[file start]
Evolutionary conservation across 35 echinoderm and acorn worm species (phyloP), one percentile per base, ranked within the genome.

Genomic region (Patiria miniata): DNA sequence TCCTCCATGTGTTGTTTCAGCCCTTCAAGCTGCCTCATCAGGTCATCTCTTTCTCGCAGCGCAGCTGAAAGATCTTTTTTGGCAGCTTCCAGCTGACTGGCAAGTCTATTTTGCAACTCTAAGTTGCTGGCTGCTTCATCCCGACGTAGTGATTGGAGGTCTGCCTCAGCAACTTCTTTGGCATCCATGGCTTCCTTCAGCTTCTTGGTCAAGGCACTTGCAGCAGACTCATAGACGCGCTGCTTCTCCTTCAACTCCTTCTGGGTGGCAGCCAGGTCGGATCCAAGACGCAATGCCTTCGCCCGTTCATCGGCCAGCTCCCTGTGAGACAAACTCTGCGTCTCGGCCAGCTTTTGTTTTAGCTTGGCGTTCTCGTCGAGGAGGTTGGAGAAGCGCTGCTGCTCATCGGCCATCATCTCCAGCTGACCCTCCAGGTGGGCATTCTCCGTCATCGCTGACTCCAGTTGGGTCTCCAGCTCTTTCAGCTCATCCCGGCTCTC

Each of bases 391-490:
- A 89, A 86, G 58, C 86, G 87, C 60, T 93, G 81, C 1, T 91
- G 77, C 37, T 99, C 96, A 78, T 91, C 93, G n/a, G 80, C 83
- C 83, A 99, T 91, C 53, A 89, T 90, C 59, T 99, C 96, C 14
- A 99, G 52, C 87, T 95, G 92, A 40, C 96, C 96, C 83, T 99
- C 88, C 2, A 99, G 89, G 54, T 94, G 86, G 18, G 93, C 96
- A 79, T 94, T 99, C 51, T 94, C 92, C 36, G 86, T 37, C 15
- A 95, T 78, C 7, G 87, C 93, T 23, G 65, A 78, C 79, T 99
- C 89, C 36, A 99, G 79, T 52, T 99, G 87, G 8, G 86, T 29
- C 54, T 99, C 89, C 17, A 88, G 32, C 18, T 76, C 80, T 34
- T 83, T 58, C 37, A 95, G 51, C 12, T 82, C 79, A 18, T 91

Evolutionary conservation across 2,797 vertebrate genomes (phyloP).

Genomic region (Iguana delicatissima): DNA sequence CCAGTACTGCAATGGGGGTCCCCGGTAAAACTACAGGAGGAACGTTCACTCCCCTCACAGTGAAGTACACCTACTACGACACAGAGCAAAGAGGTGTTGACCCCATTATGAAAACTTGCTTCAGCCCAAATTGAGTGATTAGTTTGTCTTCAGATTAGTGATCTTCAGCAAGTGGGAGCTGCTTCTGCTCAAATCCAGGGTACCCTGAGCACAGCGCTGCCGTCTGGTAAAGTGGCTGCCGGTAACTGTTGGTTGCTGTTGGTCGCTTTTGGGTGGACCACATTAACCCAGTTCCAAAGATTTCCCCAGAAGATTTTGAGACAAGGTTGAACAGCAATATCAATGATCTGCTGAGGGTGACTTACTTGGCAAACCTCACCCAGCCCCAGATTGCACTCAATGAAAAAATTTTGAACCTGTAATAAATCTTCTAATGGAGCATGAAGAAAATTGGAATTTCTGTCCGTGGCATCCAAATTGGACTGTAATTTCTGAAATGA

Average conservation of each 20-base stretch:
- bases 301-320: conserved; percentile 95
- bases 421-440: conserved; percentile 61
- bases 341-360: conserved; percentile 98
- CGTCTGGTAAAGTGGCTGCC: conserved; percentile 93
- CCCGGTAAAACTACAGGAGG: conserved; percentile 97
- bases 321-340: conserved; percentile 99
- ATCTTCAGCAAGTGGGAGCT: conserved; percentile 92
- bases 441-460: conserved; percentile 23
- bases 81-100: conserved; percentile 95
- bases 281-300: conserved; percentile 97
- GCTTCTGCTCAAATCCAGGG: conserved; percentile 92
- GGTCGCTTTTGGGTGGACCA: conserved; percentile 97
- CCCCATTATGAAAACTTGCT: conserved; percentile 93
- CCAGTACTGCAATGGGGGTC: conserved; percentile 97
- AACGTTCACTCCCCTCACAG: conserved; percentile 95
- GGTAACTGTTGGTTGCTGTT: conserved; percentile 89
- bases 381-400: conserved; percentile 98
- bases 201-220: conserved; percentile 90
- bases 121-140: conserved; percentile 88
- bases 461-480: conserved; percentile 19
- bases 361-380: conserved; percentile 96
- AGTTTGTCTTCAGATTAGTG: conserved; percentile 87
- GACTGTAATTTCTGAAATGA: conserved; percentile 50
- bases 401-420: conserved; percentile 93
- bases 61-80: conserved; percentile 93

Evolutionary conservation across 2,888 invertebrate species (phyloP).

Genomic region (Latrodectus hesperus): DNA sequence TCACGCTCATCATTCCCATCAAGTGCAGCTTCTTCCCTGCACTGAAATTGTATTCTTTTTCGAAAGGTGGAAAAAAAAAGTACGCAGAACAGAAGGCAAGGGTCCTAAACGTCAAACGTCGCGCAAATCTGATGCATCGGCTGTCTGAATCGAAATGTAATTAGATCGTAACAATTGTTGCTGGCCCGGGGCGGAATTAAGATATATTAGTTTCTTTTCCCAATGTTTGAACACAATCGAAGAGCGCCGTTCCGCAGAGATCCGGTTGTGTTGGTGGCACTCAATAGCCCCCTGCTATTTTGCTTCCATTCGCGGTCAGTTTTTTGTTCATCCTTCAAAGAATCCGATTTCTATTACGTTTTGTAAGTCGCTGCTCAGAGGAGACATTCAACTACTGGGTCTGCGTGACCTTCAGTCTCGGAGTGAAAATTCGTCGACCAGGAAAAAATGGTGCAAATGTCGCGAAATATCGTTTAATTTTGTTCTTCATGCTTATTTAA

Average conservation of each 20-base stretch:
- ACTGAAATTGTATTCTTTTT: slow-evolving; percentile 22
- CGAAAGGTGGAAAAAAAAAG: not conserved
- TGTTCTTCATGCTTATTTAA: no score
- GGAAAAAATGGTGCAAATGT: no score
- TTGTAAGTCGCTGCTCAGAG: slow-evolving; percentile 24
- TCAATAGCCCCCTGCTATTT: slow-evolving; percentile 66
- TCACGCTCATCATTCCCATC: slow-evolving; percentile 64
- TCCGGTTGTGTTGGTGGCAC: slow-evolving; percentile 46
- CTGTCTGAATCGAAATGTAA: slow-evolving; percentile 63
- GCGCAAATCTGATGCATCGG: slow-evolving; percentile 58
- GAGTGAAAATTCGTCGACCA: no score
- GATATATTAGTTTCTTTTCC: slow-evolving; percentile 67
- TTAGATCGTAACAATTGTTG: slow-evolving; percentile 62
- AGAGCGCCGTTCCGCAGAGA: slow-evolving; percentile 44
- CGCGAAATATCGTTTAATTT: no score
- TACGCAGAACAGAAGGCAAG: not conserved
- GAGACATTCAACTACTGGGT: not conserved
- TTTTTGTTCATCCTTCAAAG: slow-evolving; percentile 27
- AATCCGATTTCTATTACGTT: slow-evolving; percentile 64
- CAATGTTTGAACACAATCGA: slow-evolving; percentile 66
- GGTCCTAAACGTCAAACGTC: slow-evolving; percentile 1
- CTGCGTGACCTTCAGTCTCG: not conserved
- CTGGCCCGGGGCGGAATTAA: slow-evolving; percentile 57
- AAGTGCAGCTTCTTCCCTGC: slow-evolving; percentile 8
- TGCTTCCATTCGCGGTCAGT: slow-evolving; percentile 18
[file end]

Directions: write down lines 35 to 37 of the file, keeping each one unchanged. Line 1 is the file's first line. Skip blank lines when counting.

- bases 121-140: conserved; percentile 88
- bases 461-480: conserved; percentile 19
- bases 361-380: conserved; percentile 96